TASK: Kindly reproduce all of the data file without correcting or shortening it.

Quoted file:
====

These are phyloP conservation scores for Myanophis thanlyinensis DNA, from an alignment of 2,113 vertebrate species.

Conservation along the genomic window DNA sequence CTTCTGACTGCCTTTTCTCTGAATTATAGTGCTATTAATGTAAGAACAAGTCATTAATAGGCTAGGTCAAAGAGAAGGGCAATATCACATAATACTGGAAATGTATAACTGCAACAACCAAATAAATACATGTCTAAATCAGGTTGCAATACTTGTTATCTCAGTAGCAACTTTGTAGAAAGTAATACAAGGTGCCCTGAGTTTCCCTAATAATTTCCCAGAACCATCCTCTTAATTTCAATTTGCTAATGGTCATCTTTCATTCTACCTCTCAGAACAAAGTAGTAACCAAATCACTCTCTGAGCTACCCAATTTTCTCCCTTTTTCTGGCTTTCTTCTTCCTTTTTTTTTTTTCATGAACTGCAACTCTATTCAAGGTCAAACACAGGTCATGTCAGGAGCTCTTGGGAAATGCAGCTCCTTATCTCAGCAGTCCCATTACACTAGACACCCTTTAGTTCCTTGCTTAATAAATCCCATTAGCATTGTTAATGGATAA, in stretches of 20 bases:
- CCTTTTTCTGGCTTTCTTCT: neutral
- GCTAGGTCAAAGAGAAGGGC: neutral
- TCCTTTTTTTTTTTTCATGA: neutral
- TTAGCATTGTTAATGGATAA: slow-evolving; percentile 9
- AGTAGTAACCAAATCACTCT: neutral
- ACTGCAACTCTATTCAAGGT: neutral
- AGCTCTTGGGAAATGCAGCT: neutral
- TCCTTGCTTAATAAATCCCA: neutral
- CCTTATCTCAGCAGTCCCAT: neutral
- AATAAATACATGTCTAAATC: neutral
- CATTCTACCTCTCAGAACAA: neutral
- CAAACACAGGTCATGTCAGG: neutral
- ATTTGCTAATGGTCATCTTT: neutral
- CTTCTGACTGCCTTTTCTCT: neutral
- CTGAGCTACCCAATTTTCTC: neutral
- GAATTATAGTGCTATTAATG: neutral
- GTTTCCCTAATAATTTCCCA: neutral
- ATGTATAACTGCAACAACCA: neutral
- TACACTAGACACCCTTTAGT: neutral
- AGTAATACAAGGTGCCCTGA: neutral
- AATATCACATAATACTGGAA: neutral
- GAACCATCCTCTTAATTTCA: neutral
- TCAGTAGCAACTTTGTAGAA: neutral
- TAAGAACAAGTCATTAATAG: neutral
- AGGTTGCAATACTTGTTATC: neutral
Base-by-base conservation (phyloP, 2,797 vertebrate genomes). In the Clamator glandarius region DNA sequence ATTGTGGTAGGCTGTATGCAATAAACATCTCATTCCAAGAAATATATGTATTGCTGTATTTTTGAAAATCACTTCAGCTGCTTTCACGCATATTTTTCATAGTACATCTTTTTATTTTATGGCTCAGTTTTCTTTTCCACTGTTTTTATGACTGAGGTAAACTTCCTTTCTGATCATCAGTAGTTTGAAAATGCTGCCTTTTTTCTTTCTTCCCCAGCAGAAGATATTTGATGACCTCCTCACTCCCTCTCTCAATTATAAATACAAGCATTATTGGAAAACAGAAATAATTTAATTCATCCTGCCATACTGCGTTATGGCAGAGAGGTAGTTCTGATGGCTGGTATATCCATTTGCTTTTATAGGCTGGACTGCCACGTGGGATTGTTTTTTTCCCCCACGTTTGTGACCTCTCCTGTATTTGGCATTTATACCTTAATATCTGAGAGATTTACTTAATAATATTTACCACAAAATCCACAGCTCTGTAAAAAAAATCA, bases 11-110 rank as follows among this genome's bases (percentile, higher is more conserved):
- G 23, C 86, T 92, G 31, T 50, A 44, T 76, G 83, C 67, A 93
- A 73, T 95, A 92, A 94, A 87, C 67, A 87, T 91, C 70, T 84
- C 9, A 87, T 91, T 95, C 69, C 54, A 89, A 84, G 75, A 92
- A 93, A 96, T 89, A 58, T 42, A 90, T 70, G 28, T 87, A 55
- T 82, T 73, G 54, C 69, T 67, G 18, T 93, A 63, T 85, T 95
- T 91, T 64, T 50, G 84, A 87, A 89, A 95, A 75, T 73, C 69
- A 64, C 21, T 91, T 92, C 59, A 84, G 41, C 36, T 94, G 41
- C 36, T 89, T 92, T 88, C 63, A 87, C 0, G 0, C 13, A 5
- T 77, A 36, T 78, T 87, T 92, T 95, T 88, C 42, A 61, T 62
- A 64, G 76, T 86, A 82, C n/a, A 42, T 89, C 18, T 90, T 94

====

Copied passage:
These are phyloP conservation scores for Myanophis thanlyinensis DNA, from an alignment of 2,113 vertebrate species.

Conservation along the genomic window DNA sequence CTTCTGACTGCCTTTTCTCTGAATTATAGTGCTATTAATGTAAGAACAAGTCATTAATAGGCTAGGTCAAAGAGAAGGGCAATATCACATAATACTGGAAATGTATAACTGCAACAACCAAATAAATACATGTCTAAATCAGGTTGCAATACTTGTTATCTCAGTAGCAACTTTGTAGAAAGTAATACAAGGTGCCCTGAGTTTCCCTAATAATTTCCCAGAACCATCCTCTTAATTTCAATTTGCTAATGGTCATCTTTCATTCTACCTCTCAGAACAAAGTAGTAACCAAATCACTCTCTGAGCTACCCAATTTTCTCCCTTTTTCTGGCTTTCTTCTTCCTTTTTTTTTTTTCATGAACTGCAACTCTATTCAAGGTCAAACACAGGTCATGTCAGGAGCTCTTGGGAAATGCAGCTCCTTATCTCAGCAGTCCCATTACACTAGACACCCTTTAGTTCCTTGCTTAATAAATCCCATTAGCATTGTTAATGGATAA, in stretches of 20 bases:
- CCTTTTTCTGGCTTTCTTCT: neutral
- GCTAGGTCAAAGAGAAGGGC: neutral
- TCCTTTTTTTTTTTTCATGA: neutral
- TTAGCATTGTTAATGGATAA: slow-evolving; percentile 9
- AGTAGTAACCAAATCACTCT: neutral
- ACTGCAACTCTATTCAAGGT: neutral
- AGCTCTTGGGAAATGCAGCT: neutral
- TCCTTGCTTAATAAATCCCA: neutral
- CCTTATCTCAGCAGTCCCAT: neutral
- AATAAATACATGTCTAAATC: neutral
- CATTCTACCTCTCAGAACAA: neutral
- CAAACACAGGTCATGTCAGG: neutral
- ATTTGCTAATGGTCATCTTT: neutral
- CTTCTGACTGCCTTTTCTCT: neutral
- CTGAGCTACCCAATTTTCTC: neutral
- GAATTATAGTGCTATTAATG: neutral
- GTTTCCCTAATAATTTCCCA: neutral
- ATGTATAACTGCAACAACCA: neutral
- TACACTAGACACCCTTTAGT: neutral
- AGTAATACAAGGTGCCCTGA: neutral
- AATATCACATAATACTGGAA: neutral
- GAACCATCCTCTTAATTTCA: neutral
- TCAGTAGCAACTTTGTAGAA: neutral
- TAAGAACAAGTCATTAATAG: neutral
- AGGTTGCAATACTTGTTATC: neutral
Base-by-base conservation (phyloP, 2,797 vertebrate genomes). In the Clamator glandarius region DNA sequence ATTGTGGTAGGCTGTATGCAATAAACATCTCATTCCAAGAAATATATGTATTGCTGTATTTTTGAAAATCACTTCAGCTGCTTTCACGCATATTTTTCATAGTACATCTTTTTATTTTATGGCTCAGTTTTCTTTTCCACTGTTTTTATGACTGAGGTAAACTTCCTTTCTGATCATCAGTAGTTTGAAAATGCTGCCTTTTTTCTTTCTTCCCCAGCAGAAGATATTTGATGACCTCCTCACTCCCTCTCTCAATTATAAATACAAGCATTATTGGAAAACAGAAATAATTTAATTCATCCTGCCATACTGCGTTATGGCAGAGAGGTAGTTCTGATGGCTGGTATATCCATTTGCTTTTATAGGCTGGACTGCCACGTGGGATTGTTTTTTTCCCCCACGTTTGTGACCTCTCCTGTATTTGGCATTTATACCTTAATATCTGAGAGATTTACTTAATAATATTTACCACAAAATCCACAGCTCTGTAAAAAAAATCA, bases 11-110 rank as follows among this genome's bases (percentile, higher is more conserved):
- G 23, C 86, T 92, G 31, T 50, A 44, T 76, G 83, C 67, A 93
- A 73, T 95, A 92, A 94, A 87, C 67, A 87, T 91, C 70, T 84
- C 9, A 87, T 91, T 95, C 69, C 54, A 89, A 84, G 75, A 92
- A 93, A 96, T 89, A 58, T 42, A 90, T 70, G 28, T 87, A 55
- T 82, T 73, G 54, C 69, T 67, G 18, T 93, A 63, T 85, T 95
- T 91, T 64, T 50, G 84, A 87, A 89, A 95, A 75, T 73, C 69
- A 64, C 21, T 91, T 92, C 59, A 84, G 41, C 36, T 94, G 41
- C 36, T 89, T 92, T 88, C 63, A 87, C 0, G 0, C 13, A 5
- T 77, A 36, T 78, T 87, T 92, T 95, T 88, C 42, A 61, T 62
- A 64, G 76, T 86, A 82, C n/a, A 42, T 89, C 18, T 90, T 94